Social Media is Hijacking Democracy
The irony that I am writing this piece for distribution on Twitter, one of the biggest social media platforms ever invented, is not lost on me. If I was writing this for a print publication, it would eventually find its way online, as all news, entertainment and lifestyle publications do. The acceptance of that reality doesn’t mean that social media isn’t still a dangerous threat. It will remain a part of our lives forever. There are new advances every day for keyboard warriors to participate in a relatively anonymous, online dystopian existence. Anonymity allows for those with a disingenuous agenda to push any type of toxicity they choose. Once promoted and used as a way to keep in touch with family and friends, gather recipes, and find fellow like-minded people who share the same interests, social media has since devolved into rapid exchanges of misinformation. In the recent study: Platforms, Protests and the Challenge of Networked Democracy, researchers found what was once, “perceived as an equalizing force for disenfranchised individuals without a voice, social networks evolved into a platform for fake news and propaganda, empowering disruptive voices, ideologies and messages. Social networks such as Twitter, Facebook and Google hold the potential to alter civic engagement, thus essentially hijacking democracy, by influencing individuals toward a particular way of thinking.” At its core, social media disrupts physical social engagement. As humans, it’s natural to want interaction that is not merely conducted in front of a computer, phone or tablet. The desire to belong to a group is a basic need. Social media discourages this type of communication, making it easier to become trapped in a cycle of lies and distortions fueled by propagandists. Those in power skew the messaging. They always have, however, social media allows them to reach millions in a manner of seconds. There is no fact-checking. Social media hasn’t leveled the playing field. It has merely served as a vehicle to amplify false messaging. Communication is the ultimate control any group can have. The rise of authoritarianism and populism around the world can easily be traced directly to social media. It is used effectively by those who can quite literally topple governments by spreading divisive false messaging.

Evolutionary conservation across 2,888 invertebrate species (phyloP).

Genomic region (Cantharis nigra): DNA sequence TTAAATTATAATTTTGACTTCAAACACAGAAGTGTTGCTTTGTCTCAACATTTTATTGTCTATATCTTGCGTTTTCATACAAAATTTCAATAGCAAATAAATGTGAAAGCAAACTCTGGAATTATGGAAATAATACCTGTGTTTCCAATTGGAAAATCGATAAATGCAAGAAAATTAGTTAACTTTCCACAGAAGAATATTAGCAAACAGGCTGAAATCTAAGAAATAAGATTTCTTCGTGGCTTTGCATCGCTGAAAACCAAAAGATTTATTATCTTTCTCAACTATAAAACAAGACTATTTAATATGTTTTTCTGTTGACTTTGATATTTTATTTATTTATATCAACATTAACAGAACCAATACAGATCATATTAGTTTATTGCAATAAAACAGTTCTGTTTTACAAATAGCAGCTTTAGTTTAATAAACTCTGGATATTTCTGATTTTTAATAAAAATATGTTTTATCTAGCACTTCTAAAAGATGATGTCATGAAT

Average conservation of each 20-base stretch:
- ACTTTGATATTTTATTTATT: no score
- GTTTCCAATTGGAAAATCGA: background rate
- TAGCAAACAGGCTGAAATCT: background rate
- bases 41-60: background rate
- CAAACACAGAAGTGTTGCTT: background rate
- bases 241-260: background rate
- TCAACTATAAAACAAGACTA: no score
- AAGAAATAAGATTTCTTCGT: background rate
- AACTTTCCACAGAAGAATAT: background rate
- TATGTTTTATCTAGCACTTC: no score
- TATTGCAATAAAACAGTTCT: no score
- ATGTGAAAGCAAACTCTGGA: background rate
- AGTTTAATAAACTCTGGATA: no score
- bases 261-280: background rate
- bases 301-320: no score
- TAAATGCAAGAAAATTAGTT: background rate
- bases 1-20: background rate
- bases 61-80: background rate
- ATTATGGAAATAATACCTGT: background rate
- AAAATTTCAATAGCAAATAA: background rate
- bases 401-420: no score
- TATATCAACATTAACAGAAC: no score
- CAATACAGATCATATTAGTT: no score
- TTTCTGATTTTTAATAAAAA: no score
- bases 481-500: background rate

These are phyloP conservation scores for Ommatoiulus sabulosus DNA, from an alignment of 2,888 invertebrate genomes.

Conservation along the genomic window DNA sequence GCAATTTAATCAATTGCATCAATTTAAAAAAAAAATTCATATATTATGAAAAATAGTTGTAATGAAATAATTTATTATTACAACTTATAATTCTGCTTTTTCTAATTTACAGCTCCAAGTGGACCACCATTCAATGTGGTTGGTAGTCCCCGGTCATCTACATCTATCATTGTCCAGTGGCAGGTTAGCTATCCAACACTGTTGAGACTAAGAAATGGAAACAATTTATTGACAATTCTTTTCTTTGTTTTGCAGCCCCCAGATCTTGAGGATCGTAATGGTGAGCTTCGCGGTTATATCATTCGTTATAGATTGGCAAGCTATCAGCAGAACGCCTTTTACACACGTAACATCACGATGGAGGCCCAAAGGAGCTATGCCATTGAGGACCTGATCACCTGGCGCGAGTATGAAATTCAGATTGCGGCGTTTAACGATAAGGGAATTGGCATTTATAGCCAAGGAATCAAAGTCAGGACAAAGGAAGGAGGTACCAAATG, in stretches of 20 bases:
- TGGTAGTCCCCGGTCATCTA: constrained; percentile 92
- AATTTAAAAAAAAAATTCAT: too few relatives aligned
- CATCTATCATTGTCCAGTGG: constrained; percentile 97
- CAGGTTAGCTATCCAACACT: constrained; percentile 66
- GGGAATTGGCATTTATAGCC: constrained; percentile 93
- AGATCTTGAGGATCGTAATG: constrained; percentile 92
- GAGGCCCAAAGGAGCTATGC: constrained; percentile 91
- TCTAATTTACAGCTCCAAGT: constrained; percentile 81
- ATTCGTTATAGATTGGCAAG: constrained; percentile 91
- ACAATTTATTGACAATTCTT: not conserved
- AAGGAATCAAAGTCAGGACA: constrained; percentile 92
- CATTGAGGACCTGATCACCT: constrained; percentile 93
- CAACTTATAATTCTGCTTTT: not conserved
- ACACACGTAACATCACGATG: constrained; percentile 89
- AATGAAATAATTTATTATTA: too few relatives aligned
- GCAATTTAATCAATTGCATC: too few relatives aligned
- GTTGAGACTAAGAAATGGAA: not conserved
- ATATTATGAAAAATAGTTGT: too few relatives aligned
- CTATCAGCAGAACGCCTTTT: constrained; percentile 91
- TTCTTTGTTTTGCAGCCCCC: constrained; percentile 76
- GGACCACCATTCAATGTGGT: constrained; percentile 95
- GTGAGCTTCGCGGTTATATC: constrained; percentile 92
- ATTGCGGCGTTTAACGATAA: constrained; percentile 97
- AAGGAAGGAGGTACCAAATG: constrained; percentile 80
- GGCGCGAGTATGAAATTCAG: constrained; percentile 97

They helped to alter the 2020 election in this country. Withholding information online is just as dangerous as widely disseminating lies. Freedom House found that social media companies most often implicated in the rise of “digital authoritarianism” are headquartered in the United States. It’s not surprising America is one of the leaders in the spread of populist messaging. We are, in theory, a democratic nation. But we fall into the false trappings of greed, money, power and corruption and are easily duped. Freedom of information is crucial, and it is heavily censored in authoritarian nations. The puzzling aspect of American society to the global community is that the information here is readily available.
Yet few feel the need to access the truth.
The continued divide in America, and the GOP war on facts, makes it impossible to assume a leadership role to respond to this problem. But it must be done. If we don’t step up and take the lead, another country will. Norway, for example, has made headway in this area, addressing the impact of all media on the sustainability of democracy. It’s incredible that a country like the United States, which claims to be a representative government, is unwilling to tackle the daily untruths disseminated on cable television, let alone social media. But, then again, it’s just another example of a lie we tell ourselves and the world about who we really are, and what we are capable of, without actually doing the work to change. When/if this nation becomes an autocracy, social media and the reluctance to address these issues will be one of, if not, the leading reason for our downfall. Like it or not, America is sleepwalking while other democracies take the lead. And we’re doing it one click at a time.